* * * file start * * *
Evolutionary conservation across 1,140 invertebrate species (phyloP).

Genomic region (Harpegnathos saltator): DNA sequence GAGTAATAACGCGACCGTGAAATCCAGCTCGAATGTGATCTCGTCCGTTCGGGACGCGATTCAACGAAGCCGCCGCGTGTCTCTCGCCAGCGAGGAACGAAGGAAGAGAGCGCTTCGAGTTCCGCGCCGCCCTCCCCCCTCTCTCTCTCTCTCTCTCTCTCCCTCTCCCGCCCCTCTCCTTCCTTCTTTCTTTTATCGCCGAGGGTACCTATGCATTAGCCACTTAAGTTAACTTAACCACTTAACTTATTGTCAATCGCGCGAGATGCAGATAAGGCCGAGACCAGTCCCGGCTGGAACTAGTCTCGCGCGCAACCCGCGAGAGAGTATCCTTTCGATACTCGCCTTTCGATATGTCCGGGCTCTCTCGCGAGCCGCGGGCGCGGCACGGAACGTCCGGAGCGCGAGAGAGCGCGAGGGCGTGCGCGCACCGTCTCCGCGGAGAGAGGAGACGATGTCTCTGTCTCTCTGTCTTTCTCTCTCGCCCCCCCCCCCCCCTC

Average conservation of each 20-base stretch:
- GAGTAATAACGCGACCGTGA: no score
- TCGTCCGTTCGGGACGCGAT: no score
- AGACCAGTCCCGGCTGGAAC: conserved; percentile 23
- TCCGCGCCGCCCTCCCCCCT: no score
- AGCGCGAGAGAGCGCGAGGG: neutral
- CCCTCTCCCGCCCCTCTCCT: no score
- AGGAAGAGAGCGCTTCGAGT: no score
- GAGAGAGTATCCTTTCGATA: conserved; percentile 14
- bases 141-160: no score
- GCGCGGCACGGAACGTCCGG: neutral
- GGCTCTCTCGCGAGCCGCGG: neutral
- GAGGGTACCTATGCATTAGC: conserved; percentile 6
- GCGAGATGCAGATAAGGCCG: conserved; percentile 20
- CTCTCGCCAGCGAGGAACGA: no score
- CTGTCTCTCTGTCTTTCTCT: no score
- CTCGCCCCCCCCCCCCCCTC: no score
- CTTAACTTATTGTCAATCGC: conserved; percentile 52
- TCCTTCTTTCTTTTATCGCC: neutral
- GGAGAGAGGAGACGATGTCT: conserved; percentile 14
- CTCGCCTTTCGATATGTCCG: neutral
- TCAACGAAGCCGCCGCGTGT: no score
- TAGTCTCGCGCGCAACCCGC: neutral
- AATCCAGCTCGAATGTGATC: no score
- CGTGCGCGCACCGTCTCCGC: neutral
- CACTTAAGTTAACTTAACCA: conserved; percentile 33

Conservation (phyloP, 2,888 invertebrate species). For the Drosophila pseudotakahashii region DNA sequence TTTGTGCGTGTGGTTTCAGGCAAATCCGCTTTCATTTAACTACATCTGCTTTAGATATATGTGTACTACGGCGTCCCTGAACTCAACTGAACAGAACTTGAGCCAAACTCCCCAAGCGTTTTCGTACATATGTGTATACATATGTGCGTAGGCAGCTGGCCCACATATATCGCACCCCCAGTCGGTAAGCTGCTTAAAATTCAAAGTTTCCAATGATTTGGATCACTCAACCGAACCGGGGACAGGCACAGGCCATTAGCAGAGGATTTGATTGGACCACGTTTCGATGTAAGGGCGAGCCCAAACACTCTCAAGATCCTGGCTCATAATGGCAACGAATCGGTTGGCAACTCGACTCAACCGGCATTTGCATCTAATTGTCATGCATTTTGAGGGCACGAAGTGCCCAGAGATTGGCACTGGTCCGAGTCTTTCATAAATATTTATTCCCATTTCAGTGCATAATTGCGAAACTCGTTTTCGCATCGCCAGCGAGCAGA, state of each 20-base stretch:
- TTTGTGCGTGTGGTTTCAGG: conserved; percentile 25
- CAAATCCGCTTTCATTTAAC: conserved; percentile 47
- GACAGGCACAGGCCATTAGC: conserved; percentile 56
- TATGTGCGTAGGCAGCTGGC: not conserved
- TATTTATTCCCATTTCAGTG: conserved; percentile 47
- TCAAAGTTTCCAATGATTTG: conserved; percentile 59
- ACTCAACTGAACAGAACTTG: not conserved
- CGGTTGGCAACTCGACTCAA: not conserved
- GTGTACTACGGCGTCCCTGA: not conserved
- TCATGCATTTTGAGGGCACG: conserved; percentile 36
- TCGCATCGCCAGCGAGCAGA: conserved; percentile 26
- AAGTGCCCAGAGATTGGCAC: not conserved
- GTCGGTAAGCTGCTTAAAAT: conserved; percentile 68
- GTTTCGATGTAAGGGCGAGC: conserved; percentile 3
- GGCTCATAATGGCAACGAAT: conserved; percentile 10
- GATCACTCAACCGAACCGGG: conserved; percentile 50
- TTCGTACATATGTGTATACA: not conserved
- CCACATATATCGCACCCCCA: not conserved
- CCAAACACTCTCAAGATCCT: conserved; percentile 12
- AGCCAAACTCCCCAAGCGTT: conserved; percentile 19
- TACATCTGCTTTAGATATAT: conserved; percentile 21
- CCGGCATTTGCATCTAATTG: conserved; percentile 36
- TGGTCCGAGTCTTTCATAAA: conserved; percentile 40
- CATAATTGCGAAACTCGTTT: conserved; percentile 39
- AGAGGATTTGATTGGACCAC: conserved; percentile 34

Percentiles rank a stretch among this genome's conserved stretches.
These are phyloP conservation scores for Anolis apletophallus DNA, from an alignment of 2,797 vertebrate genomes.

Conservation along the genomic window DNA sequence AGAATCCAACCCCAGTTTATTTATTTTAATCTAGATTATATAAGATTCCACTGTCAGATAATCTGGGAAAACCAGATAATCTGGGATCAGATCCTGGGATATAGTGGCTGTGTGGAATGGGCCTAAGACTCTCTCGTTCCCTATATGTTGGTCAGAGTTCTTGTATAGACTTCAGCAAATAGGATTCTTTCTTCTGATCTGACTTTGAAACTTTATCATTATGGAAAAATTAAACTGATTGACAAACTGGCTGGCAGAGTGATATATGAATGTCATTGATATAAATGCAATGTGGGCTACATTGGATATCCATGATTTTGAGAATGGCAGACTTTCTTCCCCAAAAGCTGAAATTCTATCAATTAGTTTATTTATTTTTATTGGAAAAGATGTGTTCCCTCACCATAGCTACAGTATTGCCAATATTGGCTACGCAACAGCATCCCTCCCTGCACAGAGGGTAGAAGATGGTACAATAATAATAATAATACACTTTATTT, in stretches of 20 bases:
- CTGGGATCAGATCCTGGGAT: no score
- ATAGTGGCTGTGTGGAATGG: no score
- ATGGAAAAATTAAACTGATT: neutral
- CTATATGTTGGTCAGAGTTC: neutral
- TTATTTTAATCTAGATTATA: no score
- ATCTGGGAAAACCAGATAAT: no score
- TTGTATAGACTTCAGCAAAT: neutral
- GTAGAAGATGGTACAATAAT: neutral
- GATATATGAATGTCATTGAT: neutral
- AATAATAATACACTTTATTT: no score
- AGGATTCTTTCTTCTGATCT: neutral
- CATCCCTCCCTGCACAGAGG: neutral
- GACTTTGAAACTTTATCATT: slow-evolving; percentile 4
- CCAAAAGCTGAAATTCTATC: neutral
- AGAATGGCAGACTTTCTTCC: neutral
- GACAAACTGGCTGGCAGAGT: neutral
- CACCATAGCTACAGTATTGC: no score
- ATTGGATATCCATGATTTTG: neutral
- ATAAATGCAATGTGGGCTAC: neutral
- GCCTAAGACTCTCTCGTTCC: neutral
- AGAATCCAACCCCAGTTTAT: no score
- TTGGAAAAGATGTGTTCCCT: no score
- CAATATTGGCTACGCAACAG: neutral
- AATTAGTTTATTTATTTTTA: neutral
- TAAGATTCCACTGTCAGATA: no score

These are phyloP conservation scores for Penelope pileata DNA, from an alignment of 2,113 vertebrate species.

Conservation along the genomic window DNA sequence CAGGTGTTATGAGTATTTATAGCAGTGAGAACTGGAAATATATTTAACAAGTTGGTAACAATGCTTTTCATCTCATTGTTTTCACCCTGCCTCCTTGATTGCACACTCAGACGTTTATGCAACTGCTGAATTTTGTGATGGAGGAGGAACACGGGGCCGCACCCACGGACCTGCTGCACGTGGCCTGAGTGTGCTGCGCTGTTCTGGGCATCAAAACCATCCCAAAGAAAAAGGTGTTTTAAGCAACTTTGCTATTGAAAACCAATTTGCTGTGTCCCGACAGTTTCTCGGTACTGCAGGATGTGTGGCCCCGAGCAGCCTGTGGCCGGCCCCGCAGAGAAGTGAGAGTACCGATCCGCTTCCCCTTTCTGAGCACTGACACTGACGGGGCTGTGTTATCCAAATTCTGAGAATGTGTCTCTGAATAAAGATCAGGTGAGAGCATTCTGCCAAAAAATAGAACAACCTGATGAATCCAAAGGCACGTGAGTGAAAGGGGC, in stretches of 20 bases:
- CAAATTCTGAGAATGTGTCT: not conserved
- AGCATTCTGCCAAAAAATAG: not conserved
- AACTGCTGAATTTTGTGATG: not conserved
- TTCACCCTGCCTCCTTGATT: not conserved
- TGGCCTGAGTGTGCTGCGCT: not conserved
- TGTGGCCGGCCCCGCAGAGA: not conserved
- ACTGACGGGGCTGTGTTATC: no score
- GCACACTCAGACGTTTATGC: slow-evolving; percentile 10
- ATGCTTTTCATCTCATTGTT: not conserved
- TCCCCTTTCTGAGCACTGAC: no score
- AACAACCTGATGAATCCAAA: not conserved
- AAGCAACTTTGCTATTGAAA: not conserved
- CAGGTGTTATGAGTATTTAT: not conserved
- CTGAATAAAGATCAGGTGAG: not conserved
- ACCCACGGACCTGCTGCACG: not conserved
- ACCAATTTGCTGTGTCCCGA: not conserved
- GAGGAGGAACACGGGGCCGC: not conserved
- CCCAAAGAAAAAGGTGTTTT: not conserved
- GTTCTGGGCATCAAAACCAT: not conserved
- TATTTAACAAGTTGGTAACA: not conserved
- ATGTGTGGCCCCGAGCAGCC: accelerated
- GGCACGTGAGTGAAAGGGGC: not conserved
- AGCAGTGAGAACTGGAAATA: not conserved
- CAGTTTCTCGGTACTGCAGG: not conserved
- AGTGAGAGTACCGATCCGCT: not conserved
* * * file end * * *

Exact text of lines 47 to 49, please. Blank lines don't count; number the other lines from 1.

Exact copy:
- CCACATATATCGCACCCCCA: not conserved
- CCAAACACTCTCAAGATCCT: conserved; percentile 12
- AGCCAAACTCCCCAAGCGTT: conserved; percentile 19